advertisement
advertisement

The Lights In This Refugee Camp Are Powered By Pee

With no fuel for electricity, humanitarians have turned to a more widely available resource.

The Lights In This Refugee Camp Are Powered By Pee
[Top photo: Flickr user Maggio7]

Refugee camps are notorious for enabling violence against women. With poor lighting and little security, women are often vulnerable to abuse, particularly at night and around toilets.

advertisement
advertisement

One possible way to combat this: lights powered by an abundant resource–human pee. Running off “microbial fuel cells,” they could light up off-grid camps and help keep refugees safer.


“Unfortunately, there’s a lot of abuse against women in camps,” says Andy Bastable, head of water and sanitation at Oxfam, which is helping develop the technology. “The men have often been fighters in a conflict. When they get to a camp they’ve been brutalized, and they’re more likely to brutalize women. The social norms have broken down.”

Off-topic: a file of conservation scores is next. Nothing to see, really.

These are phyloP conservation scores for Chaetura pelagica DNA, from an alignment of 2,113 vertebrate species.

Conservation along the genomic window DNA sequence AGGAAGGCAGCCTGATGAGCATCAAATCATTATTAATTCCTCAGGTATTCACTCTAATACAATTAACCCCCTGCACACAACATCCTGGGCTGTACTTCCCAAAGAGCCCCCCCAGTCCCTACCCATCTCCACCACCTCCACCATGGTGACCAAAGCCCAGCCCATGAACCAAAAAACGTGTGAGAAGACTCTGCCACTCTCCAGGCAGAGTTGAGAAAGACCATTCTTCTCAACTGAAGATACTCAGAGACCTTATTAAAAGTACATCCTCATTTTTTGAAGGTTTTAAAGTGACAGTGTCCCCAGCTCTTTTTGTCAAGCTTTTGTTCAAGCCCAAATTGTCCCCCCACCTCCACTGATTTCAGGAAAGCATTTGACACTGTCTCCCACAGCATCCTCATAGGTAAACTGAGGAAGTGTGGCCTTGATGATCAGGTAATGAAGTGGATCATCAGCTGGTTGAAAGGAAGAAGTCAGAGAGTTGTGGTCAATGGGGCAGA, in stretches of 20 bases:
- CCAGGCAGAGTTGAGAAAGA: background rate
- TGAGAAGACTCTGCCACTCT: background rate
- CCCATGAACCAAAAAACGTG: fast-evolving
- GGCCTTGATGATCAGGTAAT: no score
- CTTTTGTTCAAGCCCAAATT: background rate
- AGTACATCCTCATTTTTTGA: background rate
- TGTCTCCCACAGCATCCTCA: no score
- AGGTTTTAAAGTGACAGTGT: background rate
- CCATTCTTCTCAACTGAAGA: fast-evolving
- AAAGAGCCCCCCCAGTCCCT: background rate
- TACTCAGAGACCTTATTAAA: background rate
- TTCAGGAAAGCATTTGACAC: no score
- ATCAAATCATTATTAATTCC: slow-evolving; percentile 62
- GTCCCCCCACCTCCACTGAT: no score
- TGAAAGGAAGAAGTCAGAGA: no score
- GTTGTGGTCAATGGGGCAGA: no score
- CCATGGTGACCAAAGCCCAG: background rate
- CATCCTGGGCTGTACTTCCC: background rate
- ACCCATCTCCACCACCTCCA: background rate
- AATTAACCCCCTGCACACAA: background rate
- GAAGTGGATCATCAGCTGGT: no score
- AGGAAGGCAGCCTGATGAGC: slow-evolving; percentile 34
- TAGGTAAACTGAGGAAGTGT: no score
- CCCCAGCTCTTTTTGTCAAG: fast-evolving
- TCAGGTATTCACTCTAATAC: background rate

Typically, camps today will use either batteries or diesel generators, neither of which are ideal. The batteries will run down after two or three years, while the generators require fuel supplies and maintenance. The fuel cell and LED approach could last 20 years and need little upkeep. “It’s a far more sustainable solution for little initial cost,” Bastable says.

Developed at the University of the West of England, the fuel cell is integrated to a toilet system. Inside are microbes that eat up urine and produce electricity as a by-product. It’s not a lot of power, but enough to run modern LED lights that are hyper-efficient. A single toilet could power a string of nearby lights, Bastable says.

The bathroom is now being tested by students at the university (it sits outside the campus pub, so it’s getting plenty of use). If it proves durable enough, Oxfam hopes to test it at a camp in South Sudan and then start mass-manufacturing it as a kit.

“The hope is we can get it out there and spread it to other other agencies,” Bastable says. “We’d like to give it to the UNHCR [the U.N. refugee agency] and make it a standard technology, so there’s lighting in all their camps.”

advertisement
advertisement

About the author

Ben Schiller is a New York staff writer for Fast Company. Previously, he edited a European management magazine and was a reporter in San Francisco, Prague, and Brussels.

More